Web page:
Residents blame cancer on pollutants buried on their property
In a ruling that was called “a watershed moment” in an ongoing oilfield-contamination case, Judge Dal Williamson determined that the plaintiffs can pursue personal injury claims in Jones County Circuit Court but claims of property damage will have to go through the Mississippi Oil and Gas Board.
Tay and Deidra Baucum are suing Petro Harvester Oil and Gas Co. LLC and its legacy companies for health problems related to contamination of water near their property on Wansley Road that they blame on oilfield waste that was buried nearby. The lawsuit, which was filed six years ago, has been at a standstill for about three years while both sides were working and waiting for a ruling on how to proceed, said one of the Baucums’ attorneys, Michael Simmons.
“Judge Williamson, as always, was seeking to get the facts of the case and follow the law,” Simmons said.
David Baria, another attorney for the Baucums and a 2018 Democrat candidate for the U.S. Senate, said, “This is a watershed moment in the case because it allows us to proceed.”
Though the ruling “was not everything we wanted,” Simmons said, it was a “fair reading of case law,” Baria added. “We’re just happy that we can finally go forward with the litigation.”
Dee Baucum has been undergoing treatment for esophageal cancer, and the lawsuit claims that her illness is related to polluted oilfield waste that contaminated the area and seeped into the groundwater and aquifier system.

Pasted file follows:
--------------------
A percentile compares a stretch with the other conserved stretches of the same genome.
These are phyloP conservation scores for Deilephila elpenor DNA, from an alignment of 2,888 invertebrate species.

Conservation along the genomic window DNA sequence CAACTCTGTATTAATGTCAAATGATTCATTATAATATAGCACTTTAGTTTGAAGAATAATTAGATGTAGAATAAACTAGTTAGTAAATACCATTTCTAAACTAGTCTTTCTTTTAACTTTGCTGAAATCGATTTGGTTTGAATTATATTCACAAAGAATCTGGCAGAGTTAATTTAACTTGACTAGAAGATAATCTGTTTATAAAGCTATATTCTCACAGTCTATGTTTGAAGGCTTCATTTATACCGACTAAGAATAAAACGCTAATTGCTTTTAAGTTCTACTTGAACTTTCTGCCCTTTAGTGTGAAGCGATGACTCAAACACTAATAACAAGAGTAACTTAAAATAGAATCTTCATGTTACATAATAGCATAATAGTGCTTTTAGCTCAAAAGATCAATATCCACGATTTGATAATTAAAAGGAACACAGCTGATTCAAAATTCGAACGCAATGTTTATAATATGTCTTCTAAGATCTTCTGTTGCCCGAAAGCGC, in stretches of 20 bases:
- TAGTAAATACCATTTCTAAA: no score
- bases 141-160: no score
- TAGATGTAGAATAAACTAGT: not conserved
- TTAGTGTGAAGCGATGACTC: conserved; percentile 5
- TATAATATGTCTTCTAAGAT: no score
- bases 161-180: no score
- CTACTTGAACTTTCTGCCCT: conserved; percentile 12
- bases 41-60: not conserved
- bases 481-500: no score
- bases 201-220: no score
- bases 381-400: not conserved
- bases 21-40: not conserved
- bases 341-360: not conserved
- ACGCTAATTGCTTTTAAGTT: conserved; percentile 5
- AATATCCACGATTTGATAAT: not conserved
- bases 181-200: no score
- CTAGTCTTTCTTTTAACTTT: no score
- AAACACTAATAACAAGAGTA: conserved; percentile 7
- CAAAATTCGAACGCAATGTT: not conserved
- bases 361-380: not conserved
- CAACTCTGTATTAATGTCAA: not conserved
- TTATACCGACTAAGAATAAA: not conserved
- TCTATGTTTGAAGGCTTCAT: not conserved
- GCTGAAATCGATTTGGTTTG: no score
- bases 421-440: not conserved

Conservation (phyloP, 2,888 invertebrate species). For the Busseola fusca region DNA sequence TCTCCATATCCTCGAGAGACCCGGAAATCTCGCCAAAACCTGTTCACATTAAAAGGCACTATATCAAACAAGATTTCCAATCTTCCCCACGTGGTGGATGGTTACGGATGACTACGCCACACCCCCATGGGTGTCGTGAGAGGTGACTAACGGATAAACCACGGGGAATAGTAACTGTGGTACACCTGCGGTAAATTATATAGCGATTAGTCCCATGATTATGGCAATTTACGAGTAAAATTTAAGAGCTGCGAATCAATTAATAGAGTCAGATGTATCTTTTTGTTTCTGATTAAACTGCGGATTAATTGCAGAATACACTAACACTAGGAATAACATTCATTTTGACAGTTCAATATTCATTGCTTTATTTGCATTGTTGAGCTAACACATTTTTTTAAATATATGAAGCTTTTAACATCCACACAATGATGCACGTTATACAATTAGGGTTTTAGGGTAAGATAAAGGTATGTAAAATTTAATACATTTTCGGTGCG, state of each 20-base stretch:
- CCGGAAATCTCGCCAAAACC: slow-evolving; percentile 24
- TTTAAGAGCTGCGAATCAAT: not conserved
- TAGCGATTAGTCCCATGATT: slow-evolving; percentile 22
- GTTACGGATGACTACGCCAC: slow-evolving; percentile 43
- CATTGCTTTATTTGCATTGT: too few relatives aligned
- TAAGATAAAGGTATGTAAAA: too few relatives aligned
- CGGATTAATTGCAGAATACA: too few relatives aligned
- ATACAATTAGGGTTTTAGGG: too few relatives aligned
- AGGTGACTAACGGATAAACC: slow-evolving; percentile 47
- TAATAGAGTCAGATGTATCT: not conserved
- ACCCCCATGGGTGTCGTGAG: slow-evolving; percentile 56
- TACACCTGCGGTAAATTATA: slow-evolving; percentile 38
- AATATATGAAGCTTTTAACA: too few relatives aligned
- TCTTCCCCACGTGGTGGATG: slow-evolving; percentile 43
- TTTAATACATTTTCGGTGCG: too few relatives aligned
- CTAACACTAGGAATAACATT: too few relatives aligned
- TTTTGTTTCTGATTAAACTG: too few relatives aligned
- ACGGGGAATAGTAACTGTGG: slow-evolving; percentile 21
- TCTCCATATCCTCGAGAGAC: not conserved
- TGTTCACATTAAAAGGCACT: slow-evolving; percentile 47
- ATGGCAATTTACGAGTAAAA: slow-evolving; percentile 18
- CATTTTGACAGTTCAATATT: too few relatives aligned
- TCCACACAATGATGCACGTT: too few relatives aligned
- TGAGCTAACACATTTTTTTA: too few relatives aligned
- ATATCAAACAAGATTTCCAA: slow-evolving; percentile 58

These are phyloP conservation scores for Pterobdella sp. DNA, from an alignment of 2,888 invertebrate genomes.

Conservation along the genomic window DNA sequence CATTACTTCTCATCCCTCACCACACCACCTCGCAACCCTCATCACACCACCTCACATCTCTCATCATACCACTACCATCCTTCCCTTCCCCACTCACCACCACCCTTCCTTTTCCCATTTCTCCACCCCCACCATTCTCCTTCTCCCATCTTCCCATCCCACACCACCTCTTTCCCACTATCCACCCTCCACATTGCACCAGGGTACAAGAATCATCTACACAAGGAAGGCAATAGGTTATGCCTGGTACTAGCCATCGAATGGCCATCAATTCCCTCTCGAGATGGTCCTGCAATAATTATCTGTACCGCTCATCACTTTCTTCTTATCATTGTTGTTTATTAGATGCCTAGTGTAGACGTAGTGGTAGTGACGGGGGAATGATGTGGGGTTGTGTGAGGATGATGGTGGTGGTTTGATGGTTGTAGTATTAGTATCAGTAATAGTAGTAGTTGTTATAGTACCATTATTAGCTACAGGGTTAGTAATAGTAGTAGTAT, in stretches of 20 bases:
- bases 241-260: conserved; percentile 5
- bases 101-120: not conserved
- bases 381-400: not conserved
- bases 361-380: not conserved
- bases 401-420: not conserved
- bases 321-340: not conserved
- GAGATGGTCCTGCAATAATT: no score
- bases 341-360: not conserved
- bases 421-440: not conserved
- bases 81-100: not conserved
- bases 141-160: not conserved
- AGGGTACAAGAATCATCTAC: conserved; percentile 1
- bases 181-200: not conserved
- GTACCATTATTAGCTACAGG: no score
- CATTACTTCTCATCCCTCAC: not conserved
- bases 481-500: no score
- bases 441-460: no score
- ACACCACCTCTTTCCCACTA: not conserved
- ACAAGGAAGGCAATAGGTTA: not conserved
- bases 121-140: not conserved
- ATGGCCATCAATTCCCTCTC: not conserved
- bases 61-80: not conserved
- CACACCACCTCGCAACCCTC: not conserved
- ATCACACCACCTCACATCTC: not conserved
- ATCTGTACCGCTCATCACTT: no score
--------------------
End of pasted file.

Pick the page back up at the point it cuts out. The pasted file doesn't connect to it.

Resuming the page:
A half-dozen or so people in the area have been diagnosed with cancer in the last few years, sources with knowledge of the case say.
The Baucums’ lawyers said they weren’t seeking a specific amount of money for damages.
“We’re going to let the good folks of Jones County decide that,” Simmons said.
Petro Harvester is the current owner of the oil well, but past owners that are listed in the lawsuit include Champion Oilfield Service LLC, Boots Smith Oilfield Services LLC, Jerry Huddleston, Gary McAdams and Comstock Oil & Gas, which is owned by Dallas Cowboys owner Jerry Jones.
Williamson determined that the state Oil and Gas Board has jurisdiction over property claims related to oil wells, so that part of the lawsuit will have to go through that agency.
The Baucums claim that 600 drums “and other toxic materials” were discovered buried on their property and they accuse the companies of disposing of the waste in pits outside of the well site without permits.
Field inspectors for the Oil and Gas Board have said that nothing on the property presents a danger to the public and that there was no evidence of contamination.
The Baucums’ lawsuit claims that trees were killed “along the path of seepage” along a creek from the waste pits to their property.
While arguing that the circuit court should handle the matter, Simmons said, “Test results would be worthless …. The pits have been bulldozed and removed. They’re no longer there.”
The U.S. Environmental Protection Agency and state Department of Environmental Quality grant the state Oil and Gas Board the authority to regulate disposal wells.
Lawyers for the defendants argued that the Baucums couldn’t claim that the Oil and Gas Board is biased because that would open the door for all complainants to claim that “they can’t get a fair shake.”
It is unclear when the personal-injury portion of the case will proceed.
“We’ve got some procedural matters to take care of and we’ve got to get an order entered before a date can be set,” Simmons said.
A lawsuit represents only one side of a legal argument.